Sometimes it’s like this: you wake in the middle of the night to find your nursling nestled asleep in the crook of your arm, warm downy hair pressed against your skin and her little mouth working in sweet little puckers as she dreams of her fabulous num nums. You look over to see your husband dreaming silently, a smile on his lips. Your dog is asleep at the foot of the bed, paw twitching in her own doggy dream world and the kitty purrs happily at your feet. The air is perfect; just cold enough to warrant the light blankets covering you and the smell of rain adding a crispness and promise of fall. On these nights you know that you could do this forever. You know that this moment was made for you to drink in, embrace and cherish. You know that if this is truly what life was, you could sit in this space for the rest of your life and never want for anything.
Sometimes it’s like this: you wake in the middle of the night as you kick the sweat soaked covers off your body and elbow your husband to get him to stop snoring, hoping that as he turns over he’ll somehow get the dog to stop snoring as well. The cat is trying to sleep on your face. The sweet nursling is awake again and is not happy and you know you must resign yourself to no sleep or you will be bitter and unforgiving in the morning. During the day, you want to complete a task but you know there will be countless interruptions and if your husband is home he will likely be napping during one of those times and you will be required to suddenly wake him from his slumber by demanding help. You will feel guilty for asking. You will feel guilty for hating that he is napping. You will feel guilty for wanting a whole day to do as you please. You will feel guilty for not making a perfect meal every night and presenting it to your family on matching plates with perfectly ironed napkins ready to swipe at their perfectly clean faces. You will resent that you have to call a friend in joy when you are out of the house all alone and you will resent that you have to be back at a certain hour, feeling like a child again who must abide by a parents rules. You wonder when your husband will learn to love your body as is and not say things like, “You’re not getting old, honey. You’re just out of shape; what you need to do is…” You realize that he will never learn. He’s a man and this kind of thing is not within his reach. He can tell you what every tool in the garage is called, how it works, what to do with it and what it sounds like when it goes bad; but this he cannot grasp. You know that if life is like this you could easily give it all up and run off to join the circus. Any circus, just as long as they allow you to sleep once in a while and spend a quiet day with a book. For a fleeting moment you even irrationally consider leaving your husband. As though that would somehow make your life easier, but in reality you know it’s just the anger and the resentment and the frustration of having very young children and a strong will of your own. You will feel so guilty for wanting to be away, knowing you will be in love with him again tomorrow. You will feel like a failure and no amount of being told you are not will erase the panic in your heart that you are just doing it all wrong.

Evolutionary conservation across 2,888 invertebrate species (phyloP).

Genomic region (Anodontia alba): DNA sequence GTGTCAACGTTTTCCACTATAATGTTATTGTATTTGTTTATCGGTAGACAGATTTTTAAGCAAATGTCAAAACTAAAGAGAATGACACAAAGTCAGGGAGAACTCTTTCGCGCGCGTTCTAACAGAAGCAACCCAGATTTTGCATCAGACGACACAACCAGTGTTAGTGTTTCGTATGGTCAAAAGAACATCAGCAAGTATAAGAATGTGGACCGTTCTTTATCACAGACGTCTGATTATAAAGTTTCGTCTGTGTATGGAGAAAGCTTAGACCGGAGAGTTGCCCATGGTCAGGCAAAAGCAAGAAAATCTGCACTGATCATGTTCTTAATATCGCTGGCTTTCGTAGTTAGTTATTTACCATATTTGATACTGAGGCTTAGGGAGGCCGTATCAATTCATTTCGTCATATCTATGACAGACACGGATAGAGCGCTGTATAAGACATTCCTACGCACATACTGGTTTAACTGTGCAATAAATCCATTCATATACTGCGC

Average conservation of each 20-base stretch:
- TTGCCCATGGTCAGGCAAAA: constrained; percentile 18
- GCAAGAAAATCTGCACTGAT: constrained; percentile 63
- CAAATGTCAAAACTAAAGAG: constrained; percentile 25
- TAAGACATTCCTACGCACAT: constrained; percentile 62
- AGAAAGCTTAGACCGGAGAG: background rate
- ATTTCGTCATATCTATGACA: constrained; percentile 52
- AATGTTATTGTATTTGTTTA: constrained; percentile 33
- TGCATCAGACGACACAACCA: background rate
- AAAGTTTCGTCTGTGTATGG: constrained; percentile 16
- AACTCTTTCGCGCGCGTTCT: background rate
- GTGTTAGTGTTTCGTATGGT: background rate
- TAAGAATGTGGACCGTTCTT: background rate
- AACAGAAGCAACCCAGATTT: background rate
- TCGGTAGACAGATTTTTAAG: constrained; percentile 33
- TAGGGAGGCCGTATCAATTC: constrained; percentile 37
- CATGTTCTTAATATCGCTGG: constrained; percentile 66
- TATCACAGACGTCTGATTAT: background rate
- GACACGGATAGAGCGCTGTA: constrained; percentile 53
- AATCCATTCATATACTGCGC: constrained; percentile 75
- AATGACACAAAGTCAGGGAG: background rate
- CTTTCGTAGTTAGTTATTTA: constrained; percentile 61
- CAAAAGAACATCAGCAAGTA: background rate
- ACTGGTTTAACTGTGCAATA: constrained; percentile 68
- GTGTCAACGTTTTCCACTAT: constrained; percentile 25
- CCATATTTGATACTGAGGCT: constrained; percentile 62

Sometimes it’s like this: you realize that you have it good. You also realize that just because others have it worse, it does not diminish your own issues and insecurities. You accept that you are human and fallible and that you don’t have your shit together and likely never will. You hang onto those moments of perfectness and you allow yourself to be pissed off or happy or scared or crazy or silly or awake or selfish or Martha Stewart or whoever you need to be. You cling to the smell of your daughters damp head in the middle of the night and cry a little at how perfect she is and pray that you just don’t screw her up.
Sometimes it’s like this: you write it all down and wonder if you should just delete the whole thing. You think about your children reading this when they are becoming mothers and you realize that they will either be better at this than you or they will feel the same conflicting emotions and burry themselves in guilt and shame. You hope they will read this and think, “hell, if that woman could get through this, then so can I.” You hope they will never have to feel this way, but if they do you hope they will not feel alone. You hope even, for a moment, that they will call you up and pour out their emotion so that you can say, “I know, sweetheart. Hang in there baby, it’ll get better, I promise.”